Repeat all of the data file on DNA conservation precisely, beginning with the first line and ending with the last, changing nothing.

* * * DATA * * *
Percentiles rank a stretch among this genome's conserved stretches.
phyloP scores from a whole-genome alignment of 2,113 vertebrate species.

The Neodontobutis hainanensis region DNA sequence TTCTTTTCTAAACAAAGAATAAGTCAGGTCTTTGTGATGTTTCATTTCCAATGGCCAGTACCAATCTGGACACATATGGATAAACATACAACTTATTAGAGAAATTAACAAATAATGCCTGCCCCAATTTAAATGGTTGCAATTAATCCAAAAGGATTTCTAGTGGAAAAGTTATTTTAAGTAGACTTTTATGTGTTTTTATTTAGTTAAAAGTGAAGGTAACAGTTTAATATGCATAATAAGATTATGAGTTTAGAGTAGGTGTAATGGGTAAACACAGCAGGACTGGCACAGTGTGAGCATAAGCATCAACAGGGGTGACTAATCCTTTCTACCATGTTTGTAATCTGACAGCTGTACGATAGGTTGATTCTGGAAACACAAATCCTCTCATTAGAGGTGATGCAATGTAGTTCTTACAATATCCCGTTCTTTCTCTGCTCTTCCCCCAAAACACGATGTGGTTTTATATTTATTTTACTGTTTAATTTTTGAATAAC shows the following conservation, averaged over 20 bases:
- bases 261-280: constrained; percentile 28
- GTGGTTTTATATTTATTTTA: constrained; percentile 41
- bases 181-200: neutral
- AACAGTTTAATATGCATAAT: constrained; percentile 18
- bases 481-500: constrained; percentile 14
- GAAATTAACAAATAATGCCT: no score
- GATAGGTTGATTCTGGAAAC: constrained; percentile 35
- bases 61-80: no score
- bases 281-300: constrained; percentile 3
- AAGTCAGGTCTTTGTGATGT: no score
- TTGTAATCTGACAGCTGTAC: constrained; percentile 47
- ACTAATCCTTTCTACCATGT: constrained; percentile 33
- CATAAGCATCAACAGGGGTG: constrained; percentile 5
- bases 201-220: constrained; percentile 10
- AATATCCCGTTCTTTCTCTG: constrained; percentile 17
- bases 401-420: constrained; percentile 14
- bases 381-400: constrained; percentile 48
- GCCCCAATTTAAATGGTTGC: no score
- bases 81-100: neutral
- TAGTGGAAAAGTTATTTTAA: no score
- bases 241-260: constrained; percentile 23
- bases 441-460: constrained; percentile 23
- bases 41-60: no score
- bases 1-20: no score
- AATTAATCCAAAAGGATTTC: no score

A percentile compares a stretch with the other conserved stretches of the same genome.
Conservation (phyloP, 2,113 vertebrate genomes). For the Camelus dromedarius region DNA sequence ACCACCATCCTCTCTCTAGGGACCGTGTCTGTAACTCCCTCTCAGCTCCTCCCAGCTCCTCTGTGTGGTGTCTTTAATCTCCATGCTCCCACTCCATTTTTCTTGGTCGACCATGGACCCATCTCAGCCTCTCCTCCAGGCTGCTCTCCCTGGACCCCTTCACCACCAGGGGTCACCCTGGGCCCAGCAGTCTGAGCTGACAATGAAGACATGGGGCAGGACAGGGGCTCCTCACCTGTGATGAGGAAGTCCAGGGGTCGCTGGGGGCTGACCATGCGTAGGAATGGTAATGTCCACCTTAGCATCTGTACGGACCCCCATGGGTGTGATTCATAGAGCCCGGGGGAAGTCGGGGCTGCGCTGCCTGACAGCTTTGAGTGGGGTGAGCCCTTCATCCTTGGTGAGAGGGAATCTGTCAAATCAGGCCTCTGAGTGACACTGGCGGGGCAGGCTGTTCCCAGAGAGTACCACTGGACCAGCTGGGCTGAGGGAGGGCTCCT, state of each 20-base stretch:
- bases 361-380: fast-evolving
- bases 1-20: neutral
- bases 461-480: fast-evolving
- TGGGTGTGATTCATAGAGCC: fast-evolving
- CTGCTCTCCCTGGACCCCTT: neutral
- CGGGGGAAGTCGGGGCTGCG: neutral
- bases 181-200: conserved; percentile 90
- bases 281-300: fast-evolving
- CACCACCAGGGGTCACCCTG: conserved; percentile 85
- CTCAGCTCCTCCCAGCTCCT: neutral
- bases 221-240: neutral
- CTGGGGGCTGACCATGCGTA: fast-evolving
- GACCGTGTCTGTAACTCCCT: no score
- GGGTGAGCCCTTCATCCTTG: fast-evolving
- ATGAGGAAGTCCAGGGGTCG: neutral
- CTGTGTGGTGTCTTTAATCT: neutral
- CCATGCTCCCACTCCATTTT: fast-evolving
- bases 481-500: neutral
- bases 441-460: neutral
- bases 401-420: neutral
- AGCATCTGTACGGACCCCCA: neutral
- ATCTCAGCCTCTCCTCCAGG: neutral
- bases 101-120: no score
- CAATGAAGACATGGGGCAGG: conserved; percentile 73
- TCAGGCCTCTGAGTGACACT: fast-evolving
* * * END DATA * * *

Percentiles rank a stretch among this genome's conserved stretches.
phyloP scores from a whole-genome alignment of 2,113 vertebrate species.

The Neodontobutis hainanensis region DNA sequence TTCTTTTCTAAACAAAGAATAAGTCAGGTCTTTGTGATGTTTCATTTCCAATGGCCAGTACCAATCTGGACACATATGGATAAACATACAACTTATTAGAGAAATTAACAAATAATGCCTGCCCCAATTTAAATGGTTGCAATTAATCCAAAAGGATTTCTAGTGGAAAAGTTATTTTAAGTAGACTTTTATGTGTTTTTATTTAGTTAAAAGTGAAGGTAACAGTTTAATATGCATAATAAGATTATGAGTTTAGAGTAGGTGTAATGGGTAAACACAGCAGGACTGGCACAGTGTGAGCATAAGCATCAACAGGGGTGACTAATCCTTTCTACCATGTTTGTAATCTGACAGCTGTACGATAGGTTGATTCTGGAAACACAAATCCTCTCATTAGAGGTGATGCAATGTAGTTCTTACAATATCCCGTTCTTTCTCTGCTCTTCCCCCAAAACACGATGTGGTTTTATATTTATTTTACTGTTTAATTTTTGAATAAC shows the following conservation, averaged over 20 bases:
- bases 261-280: constrained; percentile 28
- GTGGTTTTATATTTATTTTA: constrained; percentile 41
- bases 181-200: neutral
- AACAGTTTAATATGCATAAT: constrained; percentile 18
- bases 481-500: constrained; percentile 14
- GAAATTAACAAATAATGCCT: no score
- GATAGGTTGATTCTGGAAAC: constrained; percentile 35
- bases 61-80: no score
- bases 281-300: constrained; percentile 3
- AAGTCAGGTCTTTGTGATGT: no score
- TTGTAATCTGACAGCTGTAC: constrained; percentile 47
- ACTAATCCTTTCTACCATGT: constrained; percentile 33
- CATAAGCATCAACAGGGGTG: constrained; percentile 5
- bases 201-220: constrained; percentile 10
- AATATCCCGTTCTTTCTCTG: constrained; percentile 17
- bases 401-420: constrained; percentile 14
- bases 381-400: constrained; percentile 48
- GCCCCAATTTAAATGGTTGC: no score
- bases 81-100: neutral
- TAGTGGAAAAGTTATTTTAA: no score
- bases 241-260: constrained; percentile 23
- bases 441-460: constrained; percentile 23
- bases 41-60: no score
- bases 1-20: no score
- AATTAATCCAAAAGGATTTC: no score

A percentile compares a stretch with the other conserved stretches of the same genome.
Conservation (phyloP, 2,113 vertebrate genomes). For the Camelus dromedarius region DNA sequence ACCACCATCCTCTCTCTAGGGACCGTGTCTGTAACTCCCTCTCAGCTCCTCCCAGCTCCTCTGTGTGGTGTCTTTAATCTCCATGCTCCCACTCCATTTTTCTTGGTCGACCATGGACCCATCTCAGCCTCTCCTCCAGGCTGCTCTCCCTGGACCCCTTCACCACCAGGGGTCACCCTGGGCCCAGCAGTCTGAGCTGACAATGAAGACATGGGGCAGGACAGGGGCTCCTCACCTGTGATGAGGAAGTCCAGGGGTCGCTGGGGGCTGACCATGCGTAGGAATGGTAATGTCCACCTTAGCATCTGTACGGACCCCCATGGGTGTGATTCATAGAGCCCGGGGGAAGTCGGGGCTGCGCTGCCTGACAGCTTTGAGTGGGGTGAGCCCTTCATCCTTGGTGAGAGGGAATCTGTCAAATCAGGCCTCTGAGTGACACTGGCGGGGCAGGCTGTTCCCAGAGAGTACCACTGGACCAGCTGGGCTGAGGGAGGGCTCCT, state of each 20-base stretch:
- bases 361-380: fast-evolving
- bases 1-20: neutral
- bases 461-480: fast-evolving
- TGGGTGTGATTCATAGAGCC: fast-evolving
- CTGCTCTCCCTGGACCCCTT: neutral
- CGGGGGAAGTCGGGGCTGCG: neutral
- bases 181-200: conserved; percentile 90
- bases 281-300: fast-evolving
- CACCACCAGGGGTCACCCTG: conserved; percentile 85
- CTCAGCTCCTCCCAGCTCCT: neutral
- bases 221-240: neutral
- CTGGGGGCTGACCATGCGTA: fast-evolving
- GACCGTGTCTGTAACTCCCT: no score
- GGGTGAGCCCTTCATCCTTG: fast-evolving
- ATGAGGAAGTCCAGGGGTCG: neutral
- CTGTGTGGTGTCTTTAATCT: neutral
- CCATGCTCCCACTCCATTTT: fast-evolving
- bases 481-500: neutral
- bases 441-460: neutral
- bases 401-420: neutral
- AGCATCTGTACGGACCCCCA: neutral
- ATCTCAGCCTCTCCTCCAGG: neutral
- bases 101-120: no score
- CAATGAAGACATGGGGCAGG: conserved; percentile 73
- TCAGGCCTCTGAGTGACACT: fast-evolving